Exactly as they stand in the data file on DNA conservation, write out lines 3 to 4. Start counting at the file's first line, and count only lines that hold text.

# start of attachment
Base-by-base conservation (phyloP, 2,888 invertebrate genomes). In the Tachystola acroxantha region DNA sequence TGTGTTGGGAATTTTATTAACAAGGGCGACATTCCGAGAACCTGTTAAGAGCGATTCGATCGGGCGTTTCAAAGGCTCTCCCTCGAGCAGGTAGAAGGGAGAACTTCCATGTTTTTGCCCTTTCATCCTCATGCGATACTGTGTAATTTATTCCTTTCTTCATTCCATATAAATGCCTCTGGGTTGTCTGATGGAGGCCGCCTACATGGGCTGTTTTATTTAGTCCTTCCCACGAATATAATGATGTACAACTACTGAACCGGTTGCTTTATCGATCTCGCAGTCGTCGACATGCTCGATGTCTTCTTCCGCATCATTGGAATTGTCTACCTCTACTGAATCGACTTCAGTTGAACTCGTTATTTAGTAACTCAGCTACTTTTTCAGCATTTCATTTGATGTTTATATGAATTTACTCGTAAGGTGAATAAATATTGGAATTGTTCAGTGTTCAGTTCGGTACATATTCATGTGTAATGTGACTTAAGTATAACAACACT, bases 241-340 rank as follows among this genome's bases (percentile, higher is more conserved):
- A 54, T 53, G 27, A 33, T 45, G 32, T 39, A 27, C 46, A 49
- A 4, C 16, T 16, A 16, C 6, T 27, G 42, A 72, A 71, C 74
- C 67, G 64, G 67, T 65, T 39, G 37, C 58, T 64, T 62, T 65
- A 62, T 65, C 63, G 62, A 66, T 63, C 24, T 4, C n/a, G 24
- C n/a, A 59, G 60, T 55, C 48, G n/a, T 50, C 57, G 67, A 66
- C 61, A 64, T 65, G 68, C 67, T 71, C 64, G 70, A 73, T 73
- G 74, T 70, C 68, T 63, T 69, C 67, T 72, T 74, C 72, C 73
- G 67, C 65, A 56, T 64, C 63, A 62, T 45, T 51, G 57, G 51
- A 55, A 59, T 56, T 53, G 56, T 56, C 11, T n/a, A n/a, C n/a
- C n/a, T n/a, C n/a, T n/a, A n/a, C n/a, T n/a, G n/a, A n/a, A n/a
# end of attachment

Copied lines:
- A 4, C 16, T 16, A 16, C 6, T 27, G 42, A 72, A 71, C 74
- C 67, G 64, G 67, T 65, T 39, G 37, C 58, T 64, T 62, T 65